No civilians were killed as a result of U.S. military operations in 2022, the Pentagon said in an April 25 report. But a federal watchdog cautions the military has more work to do to ensure that pattern continues.

The Defense Department in 2022 also developed a plan to ensure it prevents further civilian casualties after critics highlighted flaws in how the department considers potential harm to the communities surrounding its daily missions.

Still, the Government Accountability Office argues that strategy is missing key components to ensure the military effectively avoids civilian deaths — and responds to those that do occur — going forward.

A March GAO report found that DOD officials — many of whom were part of the team that developed the civilian-protection action plan — did not know what constitutes improvement under the strategy, or how it applies to cyber operations that may cause harm without the use of force.

The watchdog recommended the Pentagon establish benchmarks to track how effectively it is carrying out the plan, and that the department clarify how the strategy relates to non-kinetic activities.

But the Pentagon agreed with only some of the report’s findings.

Maren Brooks, deputy assistant secretary of defense for irregular warfare and counterterrorism, told the GAO that the action plan already contains several comprehensive objectives, plus the steps required to achieve them. Brooks also highlighted a new rule, announced in December, that established measures to address civilian casualties.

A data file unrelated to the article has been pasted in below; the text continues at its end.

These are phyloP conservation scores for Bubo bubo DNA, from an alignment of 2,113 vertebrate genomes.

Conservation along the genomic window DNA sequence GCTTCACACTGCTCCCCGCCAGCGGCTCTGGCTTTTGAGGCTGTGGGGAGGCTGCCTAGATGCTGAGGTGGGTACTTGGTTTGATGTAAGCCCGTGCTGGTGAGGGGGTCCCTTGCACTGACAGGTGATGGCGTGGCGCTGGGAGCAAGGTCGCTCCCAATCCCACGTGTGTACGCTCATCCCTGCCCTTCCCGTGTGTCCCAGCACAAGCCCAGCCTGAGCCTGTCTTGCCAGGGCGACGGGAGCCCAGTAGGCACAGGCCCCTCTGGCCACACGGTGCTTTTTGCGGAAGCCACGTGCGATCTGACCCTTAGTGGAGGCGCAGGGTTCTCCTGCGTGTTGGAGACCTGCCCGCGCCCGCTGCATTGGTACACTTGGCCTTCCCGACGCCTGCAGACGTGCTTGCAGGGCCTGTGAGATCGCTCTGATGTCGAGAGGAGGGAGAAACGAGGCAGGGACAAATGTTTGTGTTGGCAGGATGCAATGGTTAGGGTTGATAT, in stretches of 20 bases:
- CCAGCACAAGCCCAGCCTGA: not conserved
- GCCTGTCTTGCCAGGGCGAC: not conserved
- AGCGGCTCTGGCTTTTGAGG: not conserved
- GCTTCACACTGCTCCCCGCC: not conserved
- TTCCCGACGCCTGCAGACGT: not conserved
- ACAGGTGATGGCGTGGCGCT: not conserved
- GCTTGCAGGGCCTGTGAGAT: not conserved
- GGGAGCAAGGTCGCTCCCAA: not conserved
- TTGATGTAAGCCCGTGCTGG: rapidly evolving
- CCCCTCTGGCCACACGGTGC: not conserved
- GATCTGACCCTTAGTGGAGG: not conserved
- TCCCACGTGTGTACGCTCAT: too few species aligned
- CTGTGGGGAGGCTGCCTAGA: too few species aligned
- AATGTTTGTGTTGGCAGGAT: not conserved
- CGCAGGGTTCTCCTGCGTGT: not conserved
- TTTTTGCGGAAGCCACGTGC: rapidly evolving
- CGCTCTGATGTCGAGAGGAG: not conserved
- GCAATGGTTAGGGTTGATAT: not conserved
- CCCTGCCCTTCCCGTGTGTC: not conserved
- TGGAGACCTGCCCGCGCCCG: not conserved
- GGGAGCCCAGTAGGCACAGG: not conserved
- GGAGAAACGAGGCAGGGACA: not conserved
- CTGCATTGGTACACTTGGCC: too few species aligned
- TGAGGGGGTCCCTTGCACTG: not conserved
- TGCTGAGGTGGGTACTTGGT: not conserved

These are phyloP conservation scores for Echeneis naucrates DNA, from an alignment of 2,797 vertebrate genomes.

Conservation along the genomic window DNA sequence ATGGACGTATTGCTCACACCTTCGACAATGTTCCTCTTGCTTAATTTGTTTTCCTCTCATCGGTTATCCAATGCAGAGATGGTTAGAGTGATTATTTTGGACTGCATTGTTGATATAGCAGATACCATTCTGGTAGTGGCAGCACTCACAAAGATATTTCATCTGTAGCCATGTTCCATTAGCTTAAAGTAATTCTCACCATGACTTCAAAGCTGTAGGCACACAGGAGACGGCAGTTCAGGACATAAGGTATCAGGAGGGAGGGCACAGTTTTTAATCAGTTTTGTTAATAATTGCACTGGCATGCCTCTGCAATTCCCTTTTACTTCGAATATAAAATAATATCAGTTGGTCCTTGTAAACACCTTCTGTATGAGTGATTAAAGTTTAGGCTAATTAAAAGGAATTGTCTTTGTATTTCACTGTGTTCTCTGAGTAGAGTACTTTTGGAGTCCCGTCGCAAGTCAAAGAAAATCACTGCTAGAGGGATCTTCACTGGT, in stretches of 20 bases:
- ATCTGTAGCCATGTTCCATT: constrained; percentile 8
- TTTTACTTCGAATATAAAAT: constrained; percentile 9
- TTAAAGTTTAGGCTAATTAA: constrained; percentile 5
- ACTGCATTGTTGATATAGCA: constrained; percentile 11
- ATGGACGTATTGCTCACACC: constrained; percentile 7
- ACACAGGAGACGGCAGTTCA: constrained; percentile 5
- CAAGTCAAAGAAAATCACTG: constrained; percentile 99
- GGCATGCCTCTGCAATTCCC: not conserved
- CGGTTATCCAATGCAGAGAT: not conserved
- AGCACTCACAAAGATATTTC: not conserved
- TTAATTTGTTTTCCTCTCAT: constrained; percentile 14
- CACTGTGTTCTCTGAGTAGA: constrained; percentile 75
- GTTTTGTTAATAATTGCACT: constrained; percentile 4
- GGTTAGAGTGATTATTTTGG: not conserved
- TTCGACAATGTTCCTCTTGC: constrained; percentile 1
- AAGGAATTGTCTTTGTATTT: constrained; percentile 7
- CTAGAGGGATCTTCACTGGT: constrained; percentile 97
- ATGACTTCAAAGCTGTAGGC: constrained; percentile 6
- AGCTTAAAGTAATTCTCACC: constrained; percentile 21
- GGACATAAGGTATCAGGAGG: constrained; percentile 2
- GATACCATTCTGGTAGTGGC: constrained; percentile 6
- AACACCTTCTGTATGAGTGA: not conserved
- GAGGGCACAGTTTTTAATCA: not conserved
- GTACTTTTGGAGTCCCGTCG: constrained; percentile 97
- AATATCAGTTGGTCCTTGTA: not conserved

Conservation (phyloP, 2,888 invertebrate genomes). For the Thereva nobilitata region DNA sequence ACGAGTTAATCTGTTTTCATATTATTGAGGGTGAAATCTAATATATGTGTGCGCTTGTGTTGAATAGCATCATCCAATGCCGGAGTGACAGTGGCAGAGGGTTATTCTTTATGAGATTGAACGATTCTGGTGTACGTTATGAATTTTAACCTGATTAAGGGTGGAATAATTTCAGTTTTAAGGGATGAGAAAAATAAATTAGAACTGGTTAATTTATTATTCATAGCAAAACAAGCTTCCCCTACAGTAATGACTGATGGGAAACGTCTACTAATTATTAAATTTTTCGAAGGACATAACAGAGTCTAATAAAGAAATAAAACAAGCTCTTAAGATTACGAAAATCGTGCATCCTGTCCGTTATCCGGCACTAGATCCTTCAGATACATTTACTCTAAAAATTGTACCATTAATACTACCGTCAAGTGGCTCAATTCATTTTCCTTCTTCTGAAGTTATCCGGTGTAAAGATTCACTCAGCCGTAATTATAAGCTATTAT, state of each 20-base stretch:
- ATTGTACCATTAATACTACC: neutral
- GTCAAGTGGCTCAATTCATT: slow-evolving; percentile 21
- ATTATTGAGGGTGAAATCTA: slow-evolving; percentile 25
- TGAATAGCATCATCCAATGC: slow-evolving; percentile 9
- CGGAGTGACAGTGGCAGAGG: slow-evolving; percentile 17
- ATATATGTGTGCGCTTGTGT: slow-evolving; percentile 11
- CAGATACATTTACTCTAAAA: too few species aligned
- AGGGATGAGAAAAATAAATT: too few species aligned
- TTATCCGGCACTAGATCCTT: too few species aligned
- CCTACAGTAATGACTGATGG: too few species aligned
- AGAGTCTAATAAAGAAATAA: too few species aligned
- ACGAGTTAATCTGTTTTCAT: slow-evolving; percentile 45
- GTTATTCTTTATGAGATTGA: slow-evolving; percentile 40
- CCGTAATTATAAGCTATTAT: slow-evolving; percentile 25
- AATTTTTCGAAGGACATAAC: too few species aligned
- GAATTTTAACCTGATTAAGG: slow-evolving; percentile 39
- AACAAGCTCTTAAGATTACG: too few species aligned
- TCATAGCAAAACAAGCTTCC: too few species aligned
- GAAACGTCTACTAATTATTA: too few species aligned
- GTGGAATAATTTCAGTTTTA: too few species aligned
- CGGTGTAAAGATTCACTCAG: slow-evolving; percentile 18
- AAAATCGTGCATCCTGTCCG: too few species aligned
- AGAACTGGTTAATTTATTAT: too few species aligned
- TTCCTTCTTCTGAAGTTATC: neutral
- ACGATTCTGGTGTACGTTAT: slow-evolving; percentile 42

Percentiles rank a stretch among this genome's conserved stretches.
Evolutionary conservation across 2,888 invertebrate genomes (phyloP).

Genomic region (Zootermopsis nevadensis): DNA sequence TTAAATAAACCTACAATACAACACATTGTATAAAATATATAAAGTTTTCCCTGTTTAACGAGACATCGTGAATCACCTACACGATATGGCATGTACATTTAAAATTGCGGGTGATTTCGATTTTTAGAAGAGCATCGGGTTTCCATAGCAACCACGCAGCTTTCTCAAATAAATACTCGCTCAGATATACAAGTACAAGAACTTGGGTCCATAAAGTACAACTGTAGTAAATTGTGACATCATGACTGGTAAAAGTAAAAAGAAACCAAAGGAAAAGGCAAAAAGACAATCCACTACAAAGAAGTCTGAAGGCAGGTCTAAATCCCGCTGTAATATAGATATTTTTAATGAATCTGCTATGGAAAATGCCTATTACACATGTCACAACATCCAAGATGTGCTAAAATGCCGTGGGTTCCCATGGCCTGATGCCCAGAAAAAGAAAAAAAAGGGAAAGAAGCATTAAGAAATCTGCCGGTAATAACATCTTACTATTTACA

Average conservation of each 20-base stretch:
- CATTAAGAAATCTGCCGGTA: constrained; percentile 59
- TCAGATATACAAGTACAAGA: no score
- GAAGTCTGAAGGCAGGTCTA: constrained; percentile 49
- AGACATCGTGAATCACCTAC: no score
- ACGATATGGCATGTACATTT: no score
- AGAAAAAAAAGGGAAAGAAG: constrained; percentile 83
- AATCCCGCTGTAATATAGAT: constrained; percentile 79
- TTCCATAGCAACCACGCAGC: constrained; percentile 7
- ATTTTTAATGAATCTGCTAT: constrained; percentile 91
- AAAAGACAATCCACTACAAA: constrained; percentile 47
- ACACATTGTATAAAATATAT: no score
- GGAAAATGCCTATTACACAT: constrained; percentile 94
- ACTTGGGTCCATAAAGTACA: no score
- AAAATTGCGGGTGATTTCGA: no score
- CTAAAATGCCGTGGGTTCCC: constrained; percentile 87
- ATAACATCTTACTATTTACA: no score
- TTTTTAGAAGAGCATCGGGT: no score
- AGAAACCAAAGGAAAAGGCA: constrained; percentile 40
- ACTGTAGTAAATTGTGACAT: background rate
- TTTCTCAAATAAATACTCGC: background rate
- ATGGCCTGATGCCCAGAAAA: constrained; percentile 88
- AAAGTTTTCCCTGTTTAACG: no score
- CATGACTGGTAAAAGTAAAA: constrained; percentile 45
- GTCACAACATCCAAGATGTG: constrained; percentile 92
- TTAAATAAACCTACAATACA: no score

Brooks argued it would be infeasible to set the type of goals for reducing civilian harm the GAO outlined because there have been few cases of those incidents in recent years. She noted the military’s regional combatant commands around the globe are already exploring how to better mitigate and respond to civilian harm, whether it be from physical or digital activities.

While reports of possible civilian casualties surface around the world each year, U.S.-led investigations don’t always find American troops at fault.

The U.S. military’s operations across the world in 2022 — the year after it withdrew from Afghanistan, leaving one of its longest-running wars — raised 14 reports of potential incidents that may have resulted in civilian deaths, according to the Pentagon’s latest casualty report. But the department concluded it was unlikely that those deaths were caused by American missions.

“In some cases, DOD has not been able to assess a report due to insufficient information provided or because reports are still pending review,” the casualty report noted. “However, DOD continues its assessments, and existing assessments are reconsidered if new relevant information becomes available.”

The Pentagon also offered updated numbers from years prior, based on new and revised assessments. The U.S. military now believes it was responsible for killing 18 civilians and injuring about 11 others in airstrikes in Syria between 2018 and 2021.

Though DOD may offer money or medical care to those affected by an American military operation that caused damage or death in a civilian community, the department did not provide any financial compensation for civilian-casualty cases in 2022, according to the report.

“The U.S. military is steadfastly committed to limiting harm to civilians,” the Pentagon report said. “We are committed to continuing to improve our approach to civilian harm mitigation and response.”

Jonathan is a staff writer and editor of the Early Bird Brief newsletter for Military Times. Follow him on Twitter @lehrfeld_media

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